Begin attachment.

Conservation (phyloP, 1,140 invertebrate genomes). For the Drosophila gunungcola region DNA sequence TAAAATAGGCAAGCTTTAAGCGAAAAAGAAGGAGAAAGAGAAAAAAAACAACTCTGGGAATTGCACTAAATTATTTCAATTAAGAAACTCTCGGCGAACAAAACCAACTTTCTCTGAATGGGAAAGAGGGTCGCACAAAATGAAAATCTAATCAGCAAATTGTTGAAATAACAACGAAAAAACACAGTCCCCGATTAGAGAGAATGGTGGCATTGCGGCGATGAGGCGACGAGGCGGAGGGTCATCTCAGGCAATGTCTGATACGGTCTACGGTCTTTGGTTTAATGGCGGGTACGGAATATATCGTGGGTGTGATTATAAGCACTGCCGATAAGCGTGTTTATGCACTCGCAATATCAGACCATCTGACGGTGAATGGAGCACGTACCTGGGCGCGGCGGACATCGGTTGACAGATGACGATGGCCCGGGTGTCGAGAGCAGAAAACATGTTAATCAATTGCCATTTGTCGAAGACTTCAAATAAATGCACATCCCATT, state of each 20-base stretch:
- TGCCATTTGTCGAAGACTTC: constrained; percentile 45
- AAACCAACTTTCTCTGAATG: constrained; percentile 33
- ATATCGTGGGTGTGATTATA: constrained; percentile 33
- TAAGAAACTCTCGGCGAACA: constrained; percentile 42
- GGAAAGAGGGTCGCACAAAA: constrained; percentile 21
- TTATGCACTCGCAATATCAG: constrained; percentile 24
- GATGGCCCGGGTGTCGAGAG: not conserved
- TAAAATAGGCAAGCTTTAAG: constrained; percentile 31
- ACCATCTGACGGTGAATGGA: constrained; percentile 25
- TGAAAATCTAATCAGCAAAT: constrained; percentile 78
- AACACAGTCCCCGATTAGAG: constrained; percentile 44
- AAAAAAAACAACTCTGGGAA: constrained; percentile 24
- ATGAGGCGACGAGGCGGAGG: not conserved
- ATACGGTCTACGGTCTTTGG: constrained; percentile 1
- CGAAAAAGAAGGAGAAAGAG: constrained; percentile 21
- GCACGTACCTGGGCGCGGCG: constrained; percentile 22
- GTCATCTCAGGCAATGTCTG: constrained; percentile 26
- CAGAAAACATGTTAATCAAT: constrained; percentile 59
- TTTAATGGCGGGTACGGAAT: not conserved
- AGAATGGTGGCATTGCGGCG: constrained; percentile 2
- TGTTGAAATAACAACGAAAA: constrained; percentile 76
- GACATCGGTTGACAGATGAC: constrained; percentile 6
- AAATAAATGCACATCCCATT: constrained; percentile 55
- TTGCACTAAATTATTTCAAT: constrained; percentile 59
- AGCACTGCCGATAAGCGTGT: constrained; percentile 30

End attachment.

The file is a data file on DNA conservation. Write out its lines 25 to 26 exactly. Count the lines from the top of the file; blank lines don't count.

- TTGCACTAAATTATTTCAAT: constrained; percentile 59
- AGCACTGCCGATAAGCGTGT: constrained; percentile 30